Rachel Notley not surprised by Alberta's downgraded credit rating

Bond rating agency DBRS downgraded Alberta's credit rating from triple-A to double-A on Friday, one day after the government tabled a budget forecasting a $10.4-billion deficit.

With revenues down 20%, nothing province could have done to avoid it, premier says

Premier Rachel Notley says her government had expected to see its credit rating downgraded on the heels of its deficit budget. (CBC)

Alberta Premier Rachel Notley said she was not surprised on Friday to learn that bond rating agency DBRS has downgraded Alberta's credit rating from triple-A to double-A.

The move came one day after the provincial government forecast a budget deficit of $10.4 billion for this fiscal year, with debt forecast to grow until at least 2024.

"We were expecting that," Notley said. "Every major energy producing jurisdiction in the world has been dealing with credit-rating reductions, as have energy producing companies.

"Even in the context of doing it, they note that we still have some pretty solid fundamentals. And ultimately, the bottom line though is, with a 20 per cent reduction in our revenue over the course of 18 months, there's frankly nothing we could have done to avoid it."

In a statement, DBRS said the Alberta budget confirmed a significant fiscal shortfall, magnified by the government's reluctance to rein in spending or adjust taxation levels and a sizable capital plan.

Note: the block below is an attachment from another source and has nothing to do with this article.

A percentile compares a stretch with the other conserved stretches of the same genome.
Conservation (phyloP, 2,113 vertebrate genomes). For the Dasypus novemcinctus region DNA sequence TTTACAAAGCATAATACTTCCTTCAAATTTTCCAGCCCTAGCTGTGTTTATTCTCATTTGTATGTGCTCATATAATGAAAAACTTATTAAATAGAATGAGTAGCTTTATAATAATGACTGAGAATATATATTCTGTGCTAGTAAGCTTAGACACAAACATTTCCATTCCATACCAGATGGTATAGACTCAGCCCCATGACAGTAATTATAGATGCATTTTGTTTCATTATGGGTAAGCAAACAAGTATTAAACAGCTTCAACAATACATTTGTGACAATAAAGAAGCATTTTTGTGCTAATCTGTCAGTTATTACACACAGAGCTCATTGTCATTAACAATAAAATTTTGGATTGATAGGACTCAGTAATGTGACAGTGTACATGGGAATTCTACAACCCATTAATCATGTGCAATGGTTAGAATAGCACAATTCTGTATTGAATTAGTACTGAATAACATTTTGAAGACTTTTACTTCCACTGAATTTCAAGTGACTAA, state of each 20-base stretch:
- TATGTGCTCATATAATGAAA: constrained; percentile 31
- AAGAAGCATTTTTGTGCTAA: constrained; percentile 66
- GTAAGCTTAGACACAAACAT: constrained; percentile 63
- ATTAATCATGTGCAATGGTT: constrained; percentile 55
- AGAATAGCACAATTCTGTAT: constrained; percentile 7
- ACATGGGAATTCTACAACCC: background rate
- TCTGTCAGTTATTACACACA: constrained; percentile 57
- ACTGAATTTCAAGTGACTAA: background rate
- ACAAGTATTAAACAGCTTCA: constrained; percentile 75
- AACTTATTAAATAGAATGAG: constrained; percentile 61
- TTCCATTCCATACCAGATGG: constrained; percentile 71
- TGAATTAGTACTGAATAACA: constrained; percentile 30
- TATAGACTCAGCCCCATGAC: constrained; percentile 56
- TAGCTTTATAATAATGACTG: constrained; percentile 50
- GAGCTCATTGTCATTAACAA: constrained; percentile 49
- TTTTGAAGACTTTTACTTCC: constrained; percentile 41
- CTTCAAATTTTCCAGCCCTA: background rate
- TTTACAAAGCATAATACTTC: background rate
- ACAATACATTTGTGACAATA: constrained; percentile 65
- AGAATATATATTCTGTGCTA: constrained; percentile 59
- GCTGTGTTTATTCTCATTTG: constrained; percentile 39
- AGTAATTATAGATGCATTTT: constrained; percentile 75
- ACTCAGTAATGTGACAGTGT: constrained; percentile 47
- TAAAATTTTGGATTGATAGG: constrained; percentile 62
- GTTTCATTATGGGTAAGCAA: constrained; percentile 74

Finance Minister Joe Ceci called the lower credit rating "a disappointment."

"In the current environment, all jurisdictions engaged in petroleum production are facing ratings downgrades," Ceci said in a statement. "We are also in a better position than some to manage these pressures, while we work to make Alberta less vulnerable to commodity price swings.

"With the strongest balance sheet in the country and net assets of nearly $50 billion, Alberta is a strong and economically stable place to live and do business."

Wildrose Opposition Leader Brian Jean said the government could have protected the credit rating by managing the province's finances more responsibly.

The province was able to balance the books on $40 oil back in the 1990s under then premier Ralph Klein, he said.

"When your government borrows money, and they throw it around like sailors, somebody has to pay that price. And taxpayers are going to pay that. When you have a lower credit rating, the price to borrow money goes up." 

In December, Standard and Poor's downgraded Alberta's rating to double-A+ from triple-A

With files from Reuters


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